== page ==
|Publication number||US4593819 A|
|Application number||US 06/614,825|
|Publication date||Jun 10, 1986|
|Filing date||May 29, 1984|
|Priority date||May 29, 1984|
|Publication number||06614825, 614825, US 4593819 A, US 4593819A, US-A-4593819, US4593819 A, US4593819A|
|Original Assignee||Malcolm Will|
|Export Citation||BiBTeX, EndNote, RefMan|
|Patent Citations (15), Referenced by (84), Classifications (16), Legal Events (4)|
|External Links: USPTO, USPTO Assignment, Espacenet|
The present invention pertains to trays for holding individual dosages of pills, tablets or the like and, more particularly, to such trays in combination with provision for storage of the medication containers.
For many individuals, it is necessary to take medication on a routine basis, typically, several times each day. In order to assist the individual in remembering when a particular pill or tablet is to be taken, compartmented trays for holding the pills in an organized manner have been devised. U.S. Pat. No. 4,039,080, Capuccilli, for example, discloses a tray having a four by seven array of compartments for holding a week long supply of medication further arranged by the periods at which the medication is to be taken. A similar arrangement is shown in U.S. Pat. No. 4,038,937, Moe. Another compartmented pill tray is disclosed in U.S. Pat. No. 3,700,095, Dangles et al, in which the compartments are arranged in concentric circles with a central recess for holding a single pill bottle.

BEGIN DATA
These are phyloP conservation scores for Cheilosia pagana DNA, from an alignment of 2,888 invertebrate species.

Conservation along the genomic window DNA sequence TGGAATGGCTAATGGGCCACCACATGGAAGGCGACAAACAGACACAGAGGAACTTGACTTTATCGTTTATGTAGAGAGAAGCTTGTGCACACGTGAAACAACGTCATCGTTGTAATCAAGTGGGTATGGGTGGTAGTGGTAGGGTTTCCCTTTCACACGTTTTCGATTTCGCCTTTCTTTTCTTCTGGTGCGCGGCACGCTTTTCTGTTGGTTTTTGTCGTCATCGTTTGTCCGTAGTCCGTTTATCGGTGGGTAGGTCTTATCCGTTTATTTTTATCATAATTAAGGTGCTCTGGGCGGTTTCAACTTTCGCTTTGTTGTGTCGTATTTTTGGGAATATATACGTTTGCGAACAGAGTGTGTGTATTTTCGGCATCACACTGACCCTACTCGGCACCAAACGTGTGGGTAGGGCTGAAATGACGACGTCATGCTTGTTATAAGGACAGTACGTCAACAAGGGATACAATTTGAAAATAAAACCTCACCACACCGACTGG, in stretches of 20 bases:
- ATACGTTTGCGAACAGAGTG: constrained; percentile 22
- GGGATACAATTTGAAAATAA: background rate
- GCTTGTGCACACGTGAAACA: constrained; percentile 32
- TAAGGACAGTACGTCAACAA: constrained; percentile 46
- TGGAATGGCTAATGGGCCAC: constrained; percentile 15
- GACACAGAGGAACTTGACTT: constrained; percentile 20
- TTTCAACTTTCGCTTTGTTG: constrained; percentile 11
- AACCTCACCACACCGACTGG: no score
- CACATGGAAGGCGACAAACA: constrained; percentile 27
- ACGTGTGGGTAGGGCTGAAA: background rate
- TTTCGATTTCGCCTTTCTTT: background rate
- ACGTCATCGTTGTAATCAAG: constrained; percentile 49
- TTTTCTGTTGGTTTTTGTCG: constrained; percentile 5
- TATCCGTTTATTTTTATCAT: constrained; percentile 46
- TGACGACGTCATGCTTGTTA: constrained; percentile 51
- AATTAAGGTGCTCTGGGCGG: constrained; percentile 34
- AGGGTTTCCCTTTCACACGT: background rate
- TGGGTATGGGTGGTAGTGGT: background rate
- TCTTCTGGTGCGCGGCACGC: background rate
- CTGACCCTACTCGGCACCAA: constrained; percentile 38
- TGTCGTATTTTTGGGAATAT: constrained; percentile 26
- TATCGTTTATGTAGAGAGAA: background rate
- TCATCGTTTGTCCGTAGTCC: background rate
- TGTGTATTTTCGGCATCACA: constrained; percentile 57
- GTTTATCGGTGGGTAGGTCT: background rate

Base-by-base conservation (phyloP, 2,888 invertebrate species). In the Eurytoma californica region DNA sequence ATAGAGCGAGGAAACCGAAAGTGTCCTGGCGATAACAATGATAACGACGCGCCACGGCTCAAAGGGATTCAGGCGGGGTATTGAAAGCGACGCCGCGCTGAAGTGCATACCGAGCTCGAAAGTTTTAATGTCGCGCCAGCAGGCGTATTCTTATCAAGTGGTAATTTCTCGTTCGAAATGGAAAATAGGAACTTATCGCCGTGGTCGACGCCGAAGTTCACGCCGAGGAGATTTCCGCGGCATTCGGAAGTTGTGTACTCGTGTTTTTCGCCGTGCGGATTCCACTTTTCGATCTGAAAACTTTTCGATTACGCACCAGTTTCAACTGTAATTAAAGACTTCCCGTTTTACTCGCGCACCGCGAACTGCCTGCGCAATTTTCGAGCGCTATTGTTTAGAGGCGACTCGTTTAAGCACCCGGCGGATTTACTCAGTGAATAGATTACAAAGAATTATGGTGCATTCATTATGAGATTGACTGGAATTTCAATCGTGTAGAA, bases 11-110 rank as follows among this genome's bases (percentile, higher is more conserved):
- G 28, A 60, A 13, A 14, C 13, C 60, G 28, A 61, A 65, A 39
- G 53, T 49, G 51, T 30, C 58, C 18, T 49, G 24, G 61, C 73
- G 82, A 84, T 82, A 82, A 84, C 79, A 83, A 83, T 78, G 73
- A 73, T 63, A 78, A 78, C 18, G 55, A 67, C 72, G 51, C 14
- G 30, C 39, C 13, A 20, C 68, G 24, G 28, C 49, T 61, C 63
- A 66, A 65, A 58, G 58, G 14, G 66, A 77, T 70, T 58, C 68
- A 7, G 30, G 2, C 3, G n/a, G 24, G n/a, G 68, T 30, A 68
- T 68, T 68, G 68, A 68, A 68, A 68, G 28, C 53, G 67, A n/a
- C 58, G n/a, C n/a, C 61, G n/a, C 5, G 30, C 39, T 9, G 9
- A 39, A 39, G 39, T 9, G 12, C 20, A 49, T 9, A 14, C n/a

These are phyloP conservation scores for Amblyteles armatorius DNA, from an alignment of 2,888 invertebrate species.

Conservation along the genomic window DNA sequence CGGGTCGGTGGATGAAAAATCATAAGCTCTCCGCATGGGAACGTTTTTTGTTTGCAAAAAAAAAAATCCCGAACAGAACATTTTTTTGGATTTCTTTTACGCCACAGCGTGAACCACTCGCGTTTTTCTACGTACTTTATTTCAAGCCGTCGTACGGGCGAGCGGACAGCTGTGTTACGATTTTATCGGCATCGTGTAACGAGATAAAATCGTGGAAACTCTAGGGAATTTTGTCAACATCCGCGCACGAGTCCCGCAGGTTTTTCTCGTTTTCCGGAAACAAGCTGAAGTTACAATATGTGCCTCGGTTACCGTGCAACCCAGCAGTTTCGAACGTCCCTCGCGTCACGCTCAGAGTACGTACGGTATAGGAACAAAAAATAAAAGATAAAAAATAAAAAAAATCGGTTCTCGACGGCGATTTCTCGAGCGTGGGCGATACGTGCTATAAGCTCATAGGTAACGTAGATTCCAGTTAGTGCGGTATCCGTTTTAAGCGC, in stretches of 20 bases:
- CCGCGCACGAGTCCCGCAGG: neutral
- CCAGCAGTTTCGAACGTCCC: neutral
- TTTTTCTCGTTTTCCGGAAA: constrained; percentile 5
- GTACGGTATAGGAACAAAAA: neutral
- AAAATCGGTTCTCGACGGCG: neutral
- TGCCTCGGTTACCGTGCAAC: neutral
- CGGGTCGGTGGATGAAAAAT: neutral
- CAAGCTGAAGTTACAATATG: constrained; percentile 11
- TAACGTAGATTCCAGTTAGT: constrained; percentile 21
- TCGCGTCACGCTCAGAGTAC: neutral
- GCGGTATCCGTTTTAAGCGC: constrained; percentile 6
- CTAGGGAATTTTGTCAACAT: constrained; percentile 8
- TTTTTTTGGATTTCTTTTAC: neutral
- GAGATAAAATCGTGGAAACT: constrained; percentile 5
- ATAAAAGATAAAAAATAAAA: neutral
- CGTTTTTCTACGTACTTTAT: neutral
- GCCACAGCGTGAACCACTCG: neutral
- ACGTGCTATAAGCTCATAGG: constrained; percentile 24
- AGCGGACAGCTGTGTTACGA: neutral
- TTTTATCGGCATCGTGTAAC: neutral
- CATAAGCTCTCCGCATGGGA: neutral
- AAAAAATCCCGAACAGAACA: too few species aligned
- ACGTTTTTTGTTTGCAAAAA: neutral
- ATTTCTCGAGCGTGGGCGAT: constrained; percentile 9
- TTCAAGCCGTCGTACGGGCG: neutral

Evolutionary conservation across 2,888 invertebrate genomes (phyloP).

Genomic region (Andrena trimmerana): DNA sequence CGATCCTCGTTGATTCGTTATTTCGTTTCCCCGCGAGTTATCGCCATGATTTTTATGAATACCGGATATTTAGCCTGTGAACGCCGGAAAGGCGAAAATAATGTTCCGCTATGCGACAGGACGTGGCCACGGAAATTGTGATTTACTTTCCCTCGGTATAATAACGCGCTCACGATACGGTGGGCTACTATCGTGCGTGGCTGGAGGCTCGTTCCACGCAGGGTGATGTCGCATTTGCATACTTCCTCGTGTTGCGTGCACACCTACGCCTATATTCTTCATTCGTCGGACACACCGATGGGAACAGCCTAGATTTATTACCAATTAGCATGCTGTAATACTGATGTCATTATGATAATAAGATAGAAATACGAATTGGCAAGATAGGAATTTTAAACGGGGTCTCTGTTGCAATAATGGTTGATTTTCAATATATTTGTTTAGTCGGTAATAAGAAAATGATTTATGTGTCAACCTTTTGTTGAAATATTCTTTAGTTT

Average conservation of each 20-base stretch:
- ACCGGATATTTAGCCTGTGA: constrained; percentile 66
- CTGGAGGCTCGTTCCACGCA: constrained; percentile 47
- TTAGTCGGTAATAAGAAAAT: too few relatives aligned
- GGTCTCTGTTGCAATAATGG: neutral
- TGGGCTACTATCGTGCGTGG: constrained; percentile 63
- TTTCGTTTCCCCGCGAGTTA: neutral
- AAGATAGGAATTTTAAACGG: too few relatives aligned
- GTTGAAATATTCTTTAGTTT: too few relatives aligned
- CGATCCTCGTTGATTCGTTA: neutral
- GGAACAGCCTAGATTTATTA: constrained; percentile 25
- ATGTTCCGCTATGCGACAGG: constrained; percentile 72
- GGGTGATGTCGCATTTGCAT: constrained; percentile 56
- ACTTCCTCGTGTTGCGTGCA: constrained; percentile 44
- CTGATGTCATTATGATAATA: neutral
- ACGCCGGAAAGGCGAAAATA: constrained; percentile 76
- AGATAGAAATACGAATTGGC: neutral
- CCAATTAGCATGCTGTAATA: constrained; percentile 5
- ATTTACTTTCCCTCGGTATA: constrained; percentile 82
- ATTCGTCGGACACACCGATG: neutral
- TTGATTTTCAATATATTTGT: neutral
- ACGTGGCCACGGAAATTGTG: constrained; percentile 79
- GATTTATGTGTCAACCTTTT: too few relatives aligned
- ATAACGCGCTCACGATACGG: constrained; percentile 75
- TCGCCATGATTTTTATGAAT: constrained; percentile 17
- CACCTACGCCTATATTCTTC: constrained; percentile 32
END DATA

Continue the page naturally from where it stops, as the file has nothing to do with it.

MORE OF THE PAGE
It is the primary object of the present invention to provide a compartmented pill tray assembly having provision both for holding a plurality of individual dosages of pills, tablets or the like and for storage of one or more medication containers.
A further object of the invention is the provision of such a tray assembly in which the compartmented tray is separable from the storage compartment.
It is another object of the invention to provide a compartmented pill tray assembly which is adapted to be formed by the vacuum thermoforming of plastic material.
It is also an object of the invention to provide such a thermoformed plastic compartmented pill tray assembly incorporating a improved latch mechanism.
Another object of the invention is the provision of a compartmented pill tray assembly characterized by its durability and simplicity of construction.
The above and other objects of the invention are achieved by the provision of a compartmented pill tray assembly having a molded plastic tray with open-topped compartments arranged in a uniform array of columns and rows, a column being provided for each day of the week and a row, for each interval at which medication is to be taken; a case for receiving the tray and including a hinged cover, preferrably of transparent plastic material; and a supporting base having a recess for releaseably holding the tray and case assembly and one or more compartments for storage of medicine bottles.
The tray cover may include a latch assembly formed of mating walls each having a V-shaped cross-sectional configuration. Similarly configured arrangements may be employed to releaseably connect the tray and case assembly to the supporting base.
For a more complete understanding of the invention and the objects and advantages thereof which will become apparent hereinafter, reference should be had to the accompanying darwings and the following detailed description wherein preferred embodiments of the invention are illustrated and described.
In the drawings:
FIG. 1 is a perspective view of the compartmented pill tray and cover assembly of the present invention;
FIG. 2 is a fragmentary plan view thereof;
FIGS. 3 and 4 are fragmentary cross-sectional views taken on the lines 3--3 and 4--4, respectively, of FIG. 2;
FIG. 5 is a front elevational view of the tray and case assembly: